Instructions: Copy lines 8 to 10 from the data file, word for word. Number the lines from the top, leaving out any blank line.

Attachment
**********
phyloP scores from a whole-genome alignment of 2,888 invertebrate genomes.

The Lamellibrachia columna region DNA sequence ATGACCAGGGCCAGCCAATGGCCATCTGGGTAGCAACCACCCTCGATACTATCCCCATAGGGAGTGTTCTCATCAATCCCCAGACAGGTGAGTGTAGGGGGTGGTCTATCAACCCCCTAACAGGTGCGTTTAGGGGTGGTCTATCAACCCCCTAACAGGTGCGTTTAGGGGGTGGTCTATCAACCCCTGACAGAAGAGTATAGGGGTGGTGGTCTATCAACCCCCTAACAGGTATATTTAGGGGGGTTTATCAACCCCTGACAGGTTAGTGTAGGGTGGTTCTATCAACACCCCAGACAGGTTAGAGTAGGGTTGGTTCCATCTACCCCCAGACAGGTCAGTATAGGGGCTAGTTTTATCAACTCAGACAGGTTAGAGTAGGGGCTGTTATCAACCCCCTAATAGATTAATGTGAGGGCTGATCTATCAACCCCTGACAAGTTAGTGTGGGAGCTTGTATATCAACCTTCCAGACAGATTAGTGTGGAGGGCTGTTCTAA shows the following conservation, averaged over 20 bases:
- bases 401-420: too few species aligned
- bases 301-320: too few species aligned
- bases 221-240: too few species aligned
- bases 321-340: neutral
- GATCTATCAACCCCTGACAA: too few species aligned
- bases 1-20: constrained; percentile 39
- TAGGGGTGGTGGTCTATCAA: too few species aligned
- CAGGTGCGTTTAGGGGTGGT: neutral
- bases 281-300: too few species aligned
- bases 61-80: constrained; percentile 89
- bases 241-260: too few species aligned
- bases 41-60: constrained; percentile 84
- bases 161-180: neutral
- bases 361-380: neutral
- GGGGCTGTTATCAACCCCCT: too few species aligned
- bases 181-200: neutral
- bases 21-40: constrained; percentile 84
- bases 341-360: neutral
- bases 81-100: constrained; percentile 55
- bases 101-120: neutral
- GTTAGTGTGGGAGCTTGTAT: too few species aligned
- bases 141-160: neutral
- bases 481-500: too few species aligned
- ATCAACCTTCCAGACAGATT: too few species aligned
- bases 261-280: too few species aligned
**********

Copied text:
- bases 1-20: constrained; percentile 39
- TAGGGGTGGTGGTCTATCAA: too few species aligned
- CAGGTGCGTTTAGGGGTGGT: neutral